Premises that are arranged to create an environment focused on alcohol consumption rather than an environment focused on gambling, cannot be considered a betting shop. This can be the case if the premises are arranged with a large bar with a wide selection of beer, spirits and other traditional products found in a pub. Such an arrangement or design will, in principle, create an environment with more focus on sale of alcohol than provision of gambling products. The Danish Gambling Authority assess that the alcohol that may be offered in a betting shop can necessarily be of secondary proportion, as this is crucial for whether the premises create an environment focused on gambling or alcohol consumption. This must also be seen in the context of the rule that betting must not be offered in premises that cannot be regarded as “shops” within the meaning of the Danish Gambling Act.
The Danish Gambling Authority assess that an environment focused on gambling is not only created through the physical placement of furniture, the cash register system etc. in the shop, but also created with the decoration, including marketing that is done in and outside the shop.
The shop’s marketing gives an impression of the environment that is wanted to be created at the premises. The place may have happy hour on alcohol or in other ways advertise alcohol which is not related to gambling. The Danish Gambling Authority assess that such marketing aims to attract customers to the place for purposes of buying and consuming alcohol.
When assessing the premises’ marketing, the Danish Gambling Authority consider both the physical marketing on site and any virtual marketing for example on a website or social media. In this connection, it is necessary to bear in mind that the Danish Gambling Authority find that it is not in accordance with section 29 of the Danish Gambling Act on professional fairness to direct gambling against people who are affected by alcohol, including having marketing measures in place to influence the customers to consume alcohol while gambling.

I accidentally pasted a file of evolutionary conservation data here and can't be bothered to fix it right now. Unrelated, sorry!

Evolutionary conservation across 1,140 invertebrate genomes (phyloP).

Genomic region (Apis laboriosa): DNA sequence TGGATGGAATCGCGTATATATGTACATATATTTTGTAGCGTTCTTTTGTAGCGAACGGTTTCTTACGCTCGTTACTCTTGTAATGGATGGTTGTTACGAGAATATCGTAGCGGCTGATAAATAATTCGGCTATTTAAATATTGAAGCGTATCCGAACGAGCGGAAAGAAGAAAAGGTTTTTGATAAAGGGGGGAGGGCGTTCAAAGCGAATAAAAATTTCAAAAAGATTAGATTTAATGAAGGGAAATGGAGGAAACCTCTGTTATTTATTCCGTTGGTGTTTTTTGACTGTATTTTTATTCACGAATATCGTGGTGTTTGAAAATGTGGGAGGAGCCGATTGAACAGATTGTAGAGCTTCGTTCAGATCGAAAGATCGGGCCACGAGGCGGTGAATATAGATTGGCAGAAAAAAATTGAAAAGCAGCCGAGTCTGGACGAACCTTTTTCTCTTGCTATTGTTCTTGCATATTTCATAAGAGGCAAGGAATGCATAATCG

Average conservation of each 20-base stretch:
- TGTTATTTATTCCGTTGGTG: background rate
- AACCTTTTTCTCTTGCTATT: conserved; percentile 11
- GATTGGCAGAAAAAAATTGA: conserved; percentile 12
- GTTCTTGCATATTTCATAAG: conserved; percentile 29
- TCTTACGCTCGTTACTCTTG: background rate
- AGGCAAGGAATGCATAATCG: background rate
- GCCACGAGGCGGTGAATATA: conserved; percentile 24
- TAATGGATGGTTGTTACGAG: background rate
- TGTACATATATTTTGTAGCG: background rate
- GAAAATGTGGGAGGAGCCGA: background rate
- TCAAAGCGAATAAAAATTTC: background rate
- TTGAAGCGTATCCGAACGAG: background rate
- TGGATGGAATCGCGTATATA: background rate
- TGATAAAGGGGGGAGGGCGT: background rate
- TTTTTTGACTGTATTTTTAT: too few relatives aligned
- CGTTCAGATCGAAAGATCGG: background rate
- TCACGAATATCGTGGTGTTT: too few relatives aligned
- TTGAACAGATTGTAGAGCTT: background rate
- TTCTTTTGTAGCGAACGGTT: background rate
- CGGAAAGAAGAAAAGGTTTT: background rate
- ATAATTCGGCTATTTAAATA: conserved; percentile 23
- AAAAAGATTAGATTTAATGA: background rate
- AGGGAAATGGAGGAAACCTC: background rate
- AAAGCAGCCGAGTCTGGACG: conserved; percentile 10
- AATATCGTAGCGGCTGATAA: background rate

In a betting shop, gambling must necessarily be the focus and be the motivation for customers to come to the place. The Danish Gambling Authority have seen several examples in which premises have been furnished screens showing sports events, billiard tables, darts games and similar games in the belief that this helps create an environment focused on gambling that allows the premises to be characterised as a betting shop. The Danish Gambling Authority are of the opinion that these interior elements are more likely to create an environment that might be found in a pub or sports bar, where gambling is not the primary focus of the place. However, betting shops can easily, and will in most cases, be equipped with screens showing sports events. It is necessary that the environment created on the premises focuses on gambling and not alcohol consumption, and where customers primarily come to gamble rather than consume alcohol or play darts or watch a football match.
The Danish Gambling Authority assess that, in principle, an environment focused on gambling is not created solely by the installment of self-service betting terminals on site. There needs to be more elements for the site to be considered a betting shop. It may for example be the arrangement or design of the shop, the amount of gambling products or marketing focused on gambling.
The Danish Gambling Authority always makes an overall assessment, which is why none of the above elements can characterise a play alone.